Introductions in front of a group almost always leave me frustrated. It feels like I can never quite manage to express my background and my interests in the succinct, intelligible and impressive mini speeches that so many others seem to do. I’ve developed tricks that help, like jotting down a few notes and referring to them while I talk (not always easy). And still, every time my turn is over I remember what it was I had really meant to say. It makes me wonder if I don’t actually know what is important in my background and what it is that interests me.
So for my own sake, I’m going to re-introduce myself…to myself.
”Please introduce yourself and tell us a little bit about why you chose this course and what you’re interested in.”
Hello, my name is J and I’m here on this masters course because I thought it would offer insights into conservation that were grounded in pragmatism and supplemented by training in the practical tools needed to implement it. The explicit interdisciplinary focus also intrigued me because it is something I want to explore in terms of the trade-offs we make when trying to achieve both ecological and social goals.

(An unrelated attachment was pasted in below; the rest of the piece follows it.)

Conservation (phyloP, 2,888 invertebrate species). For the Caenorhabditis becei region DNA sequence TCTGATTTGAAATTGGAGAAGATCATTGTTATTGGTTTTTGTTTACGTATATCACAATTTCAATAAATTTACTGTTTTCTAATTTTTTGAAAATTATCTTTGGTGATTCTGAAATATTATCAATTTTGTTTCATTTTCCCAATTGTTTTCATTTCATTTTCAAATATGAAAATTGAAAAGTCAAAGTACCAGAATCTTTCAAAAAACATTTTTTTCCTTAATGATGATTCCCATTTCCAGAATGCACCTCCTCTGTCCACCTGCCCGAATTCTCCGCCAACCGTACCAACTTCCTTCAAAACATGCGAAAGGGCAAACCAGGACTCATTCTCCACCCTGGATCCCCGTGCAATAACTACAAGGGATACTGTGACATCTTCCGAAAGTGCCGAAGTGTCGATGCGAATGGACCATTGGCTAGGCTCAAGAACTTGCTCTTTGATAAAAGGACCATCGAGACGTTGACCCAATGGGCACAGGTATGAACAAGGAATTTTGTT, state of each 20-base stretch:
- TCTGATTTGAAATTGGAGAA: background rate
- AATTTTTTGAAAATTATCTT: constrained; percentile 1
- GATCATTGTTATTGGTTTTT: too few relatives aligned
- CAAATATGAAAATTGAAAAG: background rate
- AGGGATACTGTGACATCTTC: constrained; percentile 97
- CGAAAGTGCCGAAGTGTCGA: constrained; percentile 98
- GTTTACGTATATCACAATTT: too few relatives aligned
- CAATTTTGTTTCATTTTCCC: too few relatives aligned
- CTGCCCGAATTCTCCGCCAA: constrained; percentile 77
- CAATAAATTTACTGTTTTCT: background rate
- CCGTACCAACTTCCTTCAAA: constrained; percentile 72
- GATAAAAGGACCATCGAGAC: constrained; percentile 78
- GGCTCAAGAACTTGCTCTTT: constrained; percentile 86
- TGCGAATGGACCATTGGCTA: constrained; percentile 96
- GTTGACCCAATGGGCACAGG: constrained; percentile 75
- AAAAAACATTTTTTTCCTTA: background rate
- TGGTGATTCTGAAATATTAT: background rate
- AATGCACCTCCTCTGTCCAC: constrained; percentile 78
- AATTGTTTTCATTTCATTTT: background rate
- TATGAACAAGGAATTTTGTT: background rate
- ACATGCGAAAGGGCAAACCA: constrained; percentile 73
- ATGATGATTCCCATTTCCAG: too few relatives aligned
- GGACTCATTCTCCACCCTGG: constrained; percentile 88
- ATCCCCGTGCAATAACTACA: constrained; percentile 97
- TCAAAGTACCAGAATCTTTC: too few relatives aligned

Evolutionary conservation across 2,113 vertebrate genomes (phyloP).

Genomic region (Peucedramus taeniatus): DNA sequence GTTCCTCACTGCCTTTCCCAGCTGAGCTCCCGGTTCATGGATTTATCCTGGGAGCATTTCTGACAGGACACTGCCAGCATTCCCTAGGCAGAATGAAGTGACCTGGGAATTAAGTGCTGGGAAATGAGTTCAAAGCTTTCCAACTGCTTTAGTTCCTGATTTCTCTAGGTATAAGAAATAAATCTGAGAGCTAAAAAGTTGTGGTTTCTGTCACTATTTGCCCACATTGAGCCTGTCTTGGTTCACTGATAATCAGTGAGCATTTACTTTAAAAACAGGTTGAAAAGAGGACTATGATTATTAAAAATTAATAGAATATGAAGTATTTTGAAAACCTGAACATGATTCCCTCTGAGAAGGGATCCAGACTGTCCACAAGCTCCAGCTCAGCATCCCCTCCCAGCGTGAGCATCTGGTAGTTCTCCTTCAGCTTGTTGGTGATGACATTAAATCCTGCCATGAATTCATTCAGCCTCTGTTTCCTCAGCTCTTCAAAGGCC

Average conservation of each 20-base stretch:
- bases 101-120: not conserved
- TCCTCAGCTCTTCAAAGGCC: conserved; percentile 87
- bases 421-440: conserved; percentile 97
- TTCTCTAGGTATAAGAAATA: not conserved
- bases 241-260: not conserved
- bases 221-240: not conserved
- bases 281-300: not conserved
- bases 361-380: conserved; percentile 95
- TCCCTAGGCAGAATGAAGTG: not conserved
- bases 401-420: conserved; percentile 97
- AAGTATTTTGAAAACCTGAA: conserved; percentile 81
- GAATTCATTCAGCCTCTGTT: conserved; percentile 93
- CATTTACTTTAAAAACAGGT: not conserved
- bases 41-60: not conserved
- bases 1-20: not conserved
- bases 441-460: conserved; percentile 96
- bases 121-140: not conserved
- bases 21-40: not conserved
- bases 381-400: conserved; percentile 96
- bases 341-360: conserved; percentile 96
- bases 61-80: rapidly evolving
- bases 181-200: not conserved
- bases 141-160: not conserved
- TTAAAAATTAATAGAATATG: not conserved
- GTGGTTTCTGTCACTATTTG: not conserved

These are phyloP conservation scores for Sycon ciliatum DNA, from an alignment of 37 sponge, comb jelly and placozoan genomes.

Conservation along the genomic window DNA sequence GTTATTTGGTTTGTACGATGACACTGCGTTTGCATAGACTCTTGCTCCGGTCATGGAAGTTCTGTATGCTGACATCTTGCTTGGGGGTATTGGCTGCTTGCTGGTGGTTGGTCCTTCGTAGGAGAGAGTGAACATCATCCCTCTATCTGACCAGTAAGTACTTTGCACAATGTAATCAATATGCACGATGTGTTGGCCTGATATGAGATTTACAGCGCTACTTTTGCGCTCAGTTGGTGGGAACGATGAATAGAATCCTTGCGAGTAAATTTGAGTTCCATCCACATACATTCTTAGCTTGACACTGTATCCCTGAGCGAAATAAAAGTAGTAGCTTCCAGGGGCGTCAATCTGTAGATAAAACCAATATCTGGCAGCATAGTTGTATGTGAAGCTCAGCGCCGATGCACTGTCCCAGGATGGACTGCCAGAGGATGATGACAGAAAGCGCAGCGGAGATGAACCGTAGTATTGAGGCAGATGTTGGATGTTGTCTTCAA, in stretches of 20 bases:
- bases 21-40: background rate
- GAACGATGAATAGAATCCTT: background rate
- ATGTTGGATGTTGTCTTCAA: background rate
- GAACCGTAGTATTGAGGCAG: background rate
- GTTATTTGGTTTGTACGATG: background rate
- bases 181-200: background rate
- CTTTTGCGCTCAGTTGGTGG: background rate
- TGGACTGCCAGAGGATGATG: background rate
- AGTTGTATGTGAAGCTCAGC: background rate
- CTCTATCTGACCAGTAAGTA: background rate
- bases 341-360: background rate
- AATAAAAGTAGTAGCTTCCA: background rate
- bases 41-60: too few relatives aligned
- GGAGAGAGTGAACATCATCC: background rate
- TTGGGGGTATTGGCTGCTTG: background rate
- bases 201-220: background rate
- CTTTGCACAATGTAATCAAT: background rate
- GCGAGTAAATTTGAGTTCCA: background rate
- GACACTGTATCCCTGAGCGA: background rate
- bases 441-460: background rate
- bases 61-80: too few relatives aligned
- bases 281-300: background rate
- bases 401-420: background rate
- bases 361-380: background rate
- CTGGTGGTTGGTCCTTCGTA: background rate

I’m broadly interested in conservation and my background is in the assessment side of species conservation but I don’t have specific subject-area expertise. My aims for this year are to:
- take time to reflect on my values and passions within conservation
- think and discuss critically the merits of different conservation approaches so I can better understand what works
- find inspiration and motivation for a new direction in my conservation career, possibly a subject-area focus, but more likely a focus on an approach that can be applied across different ecosystems
- meet and learn from as many new people as possible
- explore my own management and leadership values, styles and potential (!)
- learn how peoples’ values affect their interest in wildlife and nature conservation
- discuss what are the determining factors in sparking a commitment to conservation and how these can be fostered
- build my own picture of what characterizes interventions that are sustainable over the long-term
- examine the different schemes for determining priority areas and how the people and criteria involved in the priority-setting affect the success of conservation of those areas
- improve my understanding of and ability to pitch/sell a conservation idea convincingly (not only to donors, but to stakeholders in a project)
- consider the ways that environmental education can be effective
- gather a wider perspective on the role of MEAs in the big toolbox for conservation and analyse it as a governance tool